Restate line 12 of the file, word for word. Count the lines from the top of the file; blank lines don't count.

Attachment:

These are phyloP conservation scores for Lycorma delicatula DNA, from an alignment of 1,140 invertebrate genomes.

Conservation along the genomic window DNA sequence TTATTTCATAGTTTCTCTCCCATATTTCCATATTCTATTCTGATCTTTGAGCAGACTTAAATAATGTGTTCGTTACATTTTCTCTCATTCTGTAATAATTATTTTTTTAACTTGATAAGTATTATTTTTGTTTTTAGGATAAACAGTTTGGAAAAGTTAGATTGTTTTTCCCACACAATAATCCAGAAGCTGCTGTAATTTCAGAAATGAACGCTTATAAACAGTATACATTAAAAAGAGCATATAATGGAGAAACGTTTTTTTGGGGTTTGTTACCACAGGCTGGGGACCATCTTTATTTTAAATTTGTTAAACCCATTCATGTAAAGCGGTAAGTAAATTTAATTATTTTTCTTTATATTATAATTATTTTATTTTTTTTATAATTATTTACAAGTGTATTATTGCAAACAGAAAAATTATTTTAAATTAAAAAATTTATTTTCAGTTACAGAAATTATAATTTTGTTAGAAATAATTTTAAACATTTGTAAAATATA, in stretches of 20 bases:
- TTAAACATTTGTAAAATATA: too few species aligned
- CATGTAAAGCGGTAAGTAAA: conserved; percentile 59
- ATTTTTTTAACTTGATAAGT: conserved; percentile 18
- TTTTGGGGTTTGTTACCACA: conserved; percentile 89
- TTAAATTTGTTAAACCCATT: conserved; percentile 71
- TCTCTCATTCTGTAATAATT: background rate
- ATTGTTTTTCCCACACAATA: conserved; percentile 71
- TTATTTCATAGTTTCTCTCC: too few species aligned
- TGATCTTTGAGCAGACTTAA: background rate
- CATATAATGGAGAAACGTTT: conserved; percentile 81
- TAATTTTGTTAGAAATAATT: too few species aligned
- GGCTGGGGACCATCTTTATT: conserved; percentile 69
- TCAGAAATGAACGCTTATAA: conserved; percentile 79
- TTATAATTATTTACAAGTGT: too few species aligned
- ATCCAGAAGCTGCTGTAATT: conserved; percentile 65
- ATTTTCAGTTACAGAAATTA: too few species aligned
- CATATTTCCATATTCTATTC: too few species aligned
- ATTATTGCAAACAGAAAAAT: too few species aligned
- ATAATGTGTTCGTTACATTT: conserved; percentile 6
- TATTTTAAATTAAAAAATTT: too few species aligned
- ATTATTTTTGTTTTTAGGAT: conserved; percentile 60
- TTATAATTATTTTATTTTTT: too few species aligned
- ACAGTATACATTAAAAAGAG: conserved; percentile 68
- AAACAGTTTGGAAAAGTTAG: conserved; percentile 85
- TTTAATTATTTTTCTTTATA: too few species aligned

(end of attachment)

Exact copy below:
- CATATAATGGAGAAACGTTT: conserved; percentile 81